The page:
Gujarat Chief Minister Narendra Modi has adopted a corporate management style to race ahead of his political rivals in the state.
Just as corporate houses transfer, promote and even sack employees based on their ability to deliver, Modi, too, has made a habit of dropping sitting candidates, nominating freshers, cutting rivals to size and beating anti-incumbency.
The BJP has, so far, announced a list of 25 candidates in Gujarat (a decision on the Junagarh seat is still pending). And Modi has prevailed upon the party’s leadership to drop all but three of the party’s 13 MPs.
Four others were earlier with the Congress. The rest are fresh candidates, loyal to him. Two party heavyweights, Kanshi Ram Rana and Vallabbhai Katharia, both former Union ministers, are among those denied tickets. They had sided with Modi’s
bitter rival, former Gujarat CM Keshubhai Patel, and had worked against the party during the Assembly election in 2007.
Only Harin Pathak, another rival, has escaped the axe, but that was because he had L.K. Advani’s support.
Modi first tested his strategy, which he may have borrowed from the many corporate titans he counts among his friends, during the Rajkot municipal elections in 2008. He created a stir by nominating new candidates for all 108 seats. The results were astonishing: his candidates won 96 seats.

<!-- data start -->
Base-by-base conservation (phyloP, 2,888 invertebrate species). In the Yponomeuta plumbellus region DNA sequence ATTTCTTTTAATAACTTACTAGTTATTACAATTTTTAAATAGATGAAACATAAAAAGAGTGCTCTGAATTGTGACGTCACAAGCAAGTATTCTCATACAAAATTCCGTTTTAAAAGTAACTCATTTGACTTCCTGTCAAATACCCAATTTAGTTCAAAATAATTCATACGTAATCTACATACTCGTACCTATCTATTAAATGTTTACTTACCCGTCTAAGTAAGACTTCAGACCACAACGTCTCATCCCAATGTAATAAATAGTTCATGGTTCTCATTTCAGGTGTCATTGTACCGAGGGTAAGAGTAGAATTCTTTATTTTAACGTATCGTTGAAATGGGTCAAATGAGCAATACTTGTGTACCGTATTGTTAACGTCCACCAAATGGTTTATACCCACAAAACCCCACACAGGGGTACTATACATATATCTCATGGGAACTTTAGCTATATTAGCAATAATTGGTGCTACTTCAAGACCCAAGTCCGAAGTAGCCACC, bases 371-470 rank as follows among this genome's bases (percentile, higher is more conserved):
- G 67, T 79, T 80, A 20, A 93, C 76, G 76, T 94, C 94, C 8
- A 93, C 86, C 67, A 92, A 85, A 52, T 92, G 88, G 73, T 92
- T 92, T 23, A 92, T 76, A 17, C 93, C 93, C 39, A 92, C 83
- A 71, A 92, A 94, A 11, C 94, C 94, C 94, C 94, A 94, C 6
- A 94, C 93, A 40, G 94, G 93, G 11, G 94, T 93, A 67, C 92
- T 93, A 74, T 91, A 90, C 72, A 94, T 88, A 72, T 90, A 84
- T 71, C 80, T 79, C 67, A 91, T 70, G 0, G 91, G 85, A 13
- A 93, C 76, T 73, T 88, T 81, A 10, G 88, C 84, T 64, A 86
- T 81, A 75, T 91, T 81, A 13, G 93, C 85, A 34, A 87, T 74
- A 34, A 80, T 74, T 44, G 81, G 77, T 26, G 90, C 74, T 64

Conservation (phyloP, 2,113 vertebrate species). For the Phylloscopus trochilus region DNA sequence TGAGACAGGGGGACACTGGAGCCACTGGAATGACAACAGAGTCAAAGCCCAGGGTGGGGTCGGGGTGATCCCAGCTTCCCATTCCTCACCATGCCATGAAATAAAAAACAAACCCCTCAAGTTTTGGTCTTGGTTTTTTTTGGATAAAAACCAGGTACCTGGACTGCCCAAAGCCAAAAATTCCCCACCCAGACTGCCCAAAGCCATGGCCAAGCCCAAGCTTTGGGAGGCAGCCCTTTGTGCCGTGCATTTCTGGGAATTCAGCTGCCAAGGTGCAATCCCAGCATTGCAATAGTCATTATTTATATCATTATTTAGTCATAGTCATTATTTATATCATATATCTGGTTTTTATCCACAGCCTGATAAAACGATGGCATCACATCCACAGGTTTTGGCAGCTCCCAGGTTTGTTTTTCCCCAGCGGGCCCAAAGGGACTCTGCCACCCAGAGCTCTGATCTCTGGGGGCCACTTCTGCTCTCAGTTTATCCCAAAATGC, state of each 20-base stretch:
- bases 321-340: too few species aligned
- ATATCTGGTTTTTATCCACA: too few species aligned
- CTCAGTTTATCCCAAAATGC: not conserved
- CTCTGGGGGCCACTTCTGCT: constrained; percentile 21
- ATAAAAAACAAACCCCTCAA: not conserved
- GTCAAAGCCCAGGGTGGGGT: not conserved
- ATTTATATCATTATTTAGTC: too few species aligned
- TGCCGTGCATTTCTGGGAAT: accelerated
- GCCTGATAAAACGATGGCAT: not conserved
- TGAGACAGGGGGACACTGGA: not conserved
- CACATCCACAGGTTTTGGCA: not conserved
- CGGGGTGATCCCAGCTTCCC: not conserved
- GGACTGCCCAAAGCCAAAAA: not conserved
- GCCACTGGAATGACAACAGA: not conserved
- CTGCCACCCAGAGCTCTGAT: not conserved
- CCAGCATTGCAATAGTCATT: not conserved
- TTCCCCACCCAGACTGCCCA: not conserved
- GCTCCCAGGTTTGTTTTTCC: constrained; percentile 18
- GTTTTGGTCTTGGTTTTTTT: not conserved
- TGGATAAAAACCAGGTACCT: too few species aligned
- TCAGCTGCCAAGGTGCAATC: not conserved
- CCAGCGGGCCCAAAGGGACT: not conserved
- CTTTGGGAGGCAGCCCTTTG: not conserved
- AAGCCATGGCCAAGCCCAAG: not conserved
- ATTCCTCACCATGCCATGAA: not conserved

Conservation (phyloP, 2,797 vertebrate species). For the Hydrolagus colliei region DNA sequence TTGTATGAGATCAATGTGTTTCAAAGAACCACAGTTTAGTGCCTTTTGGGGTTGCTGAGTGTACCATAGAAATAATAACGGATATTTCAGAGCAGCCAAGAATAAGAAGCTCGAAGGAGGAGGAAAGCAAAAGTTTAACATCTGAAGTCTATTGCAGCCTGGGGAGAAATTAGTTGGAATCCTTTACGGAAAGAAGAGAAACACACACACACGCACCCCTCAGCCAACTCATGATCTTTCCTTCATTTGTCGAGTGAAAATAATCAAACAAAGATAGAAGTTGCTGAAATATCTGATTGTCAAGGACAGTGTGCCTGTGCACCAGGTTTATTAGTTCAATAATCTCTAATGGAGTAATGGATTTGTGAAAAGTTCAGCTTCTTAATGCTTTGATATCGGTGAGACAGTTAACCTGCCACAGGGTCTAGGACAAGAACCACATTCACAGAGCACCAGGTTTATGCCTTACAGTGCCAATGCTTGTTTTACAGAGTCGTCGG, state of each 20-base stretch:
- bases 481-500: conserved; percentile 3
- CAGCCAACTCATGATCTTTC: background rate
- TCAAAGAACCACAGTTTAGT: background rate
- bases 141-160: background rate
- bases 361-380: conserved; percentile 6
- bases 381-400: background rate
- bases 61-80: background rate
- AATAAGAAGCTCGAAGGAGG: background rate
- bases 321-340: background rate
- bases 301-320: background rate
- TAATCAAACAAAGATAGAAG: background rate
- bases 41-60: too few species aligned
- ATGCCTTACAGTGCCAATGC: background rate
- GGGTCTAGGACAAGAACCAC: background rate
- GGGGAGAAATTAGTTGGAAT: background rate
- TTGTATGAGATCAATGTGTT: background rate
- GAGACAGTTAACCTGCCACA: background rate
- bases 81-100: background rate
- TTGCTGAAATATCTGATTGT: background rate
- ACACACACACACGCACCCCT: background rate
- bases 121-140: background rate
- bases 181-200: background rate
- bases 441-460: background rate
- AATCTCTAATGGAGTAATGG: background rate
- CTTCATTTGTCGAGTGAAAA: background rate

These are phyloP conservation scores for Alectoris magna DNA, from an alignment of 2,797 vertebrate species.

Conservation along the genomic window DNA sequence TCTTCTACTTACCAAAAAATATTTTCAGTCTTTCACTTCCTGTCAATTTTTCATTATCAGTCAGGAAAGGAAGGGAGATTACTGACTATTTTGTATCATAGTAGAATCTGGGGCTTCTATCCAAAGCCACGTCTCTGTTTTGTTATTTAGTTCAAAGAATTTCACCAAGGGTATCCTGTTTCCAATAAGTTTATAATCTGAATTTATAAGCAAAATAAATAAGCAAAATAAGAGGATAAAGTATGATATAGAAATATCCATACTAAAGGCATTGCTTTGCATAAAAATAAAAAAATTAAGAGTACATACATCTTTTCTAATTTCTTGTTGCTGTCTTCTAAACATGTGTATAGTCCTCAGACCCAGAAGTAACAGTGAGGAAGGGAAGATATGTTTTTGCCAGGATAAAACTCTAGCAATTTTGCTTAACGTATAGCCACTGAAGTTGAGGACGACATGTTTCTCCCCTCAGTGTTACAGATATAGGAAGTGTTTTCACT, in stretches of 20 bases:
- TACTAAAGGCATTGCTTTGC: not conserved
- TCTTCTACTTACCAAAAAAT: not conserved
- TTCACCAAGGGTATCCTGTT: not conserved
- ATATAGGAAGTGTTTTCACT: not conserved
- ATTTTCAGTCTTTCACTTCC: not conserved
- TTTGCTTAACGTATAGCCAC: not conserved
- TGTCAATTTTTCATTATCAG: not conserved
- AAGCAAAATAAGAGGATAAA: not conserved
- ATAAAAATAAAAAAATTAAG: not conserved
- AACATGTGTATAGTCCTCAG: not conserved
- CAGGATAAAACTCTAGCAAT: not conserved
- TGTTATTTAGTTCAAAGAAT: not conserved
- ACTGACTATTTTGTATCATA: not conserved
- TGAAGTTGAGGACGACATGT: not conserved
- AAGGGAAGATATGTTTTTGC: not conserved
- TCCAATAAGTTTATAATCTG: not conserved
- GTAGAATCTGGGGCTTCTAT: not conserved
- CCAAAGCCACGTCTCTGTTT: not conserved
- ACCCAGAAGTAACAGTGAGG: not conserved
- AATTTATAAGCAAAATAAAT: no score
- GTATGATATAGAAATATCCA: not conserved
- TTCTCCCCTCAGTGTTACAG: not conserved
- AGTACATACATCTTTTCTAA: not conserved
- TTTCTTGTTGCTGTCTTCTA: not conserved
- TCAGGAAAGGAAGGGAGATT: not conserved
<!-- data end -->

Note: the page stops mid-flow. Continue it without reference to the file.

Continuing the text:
Modi repeated this formula in the 2007 Assembly elections. He denied tickets to 39 sitting MLAs, including some ministers, and projected 45 new faces. The BJP swept the polls, winning 117 out of 182 seats. “Winnability is the most important criterion while selecting candidates,” said Sushil Pandit, who devised the party’s mass media campaign during the Assembly elections in the state. People close to the chief minister said he has a vast network of people from whom he receives regular performance appraisal reports on the party’s MPs, MLAs and other elected representatives. He decides on the basis
of these reports.
“Modi’s strength and that of the party allow him to do all this in Gujarat,” said G.V.L. Narasimha Rao, a member of the BJP’s National Executive.
But will be he be able to repeat the formula at national level? The BJP has, in fact, successfully tried out this formula in Madhya Pradesh and Chhattisgarh, where it managed to beat anti-incumbency and return to power in 2008 by dropping several sitting legislators.
Ajay Umat, state editor of Divya Bhaskar, a leading Gujarati daily, said: “A change of candidates will go in favour of the BJP as the anti-incumbency in most places is against specific candidates and not the party.”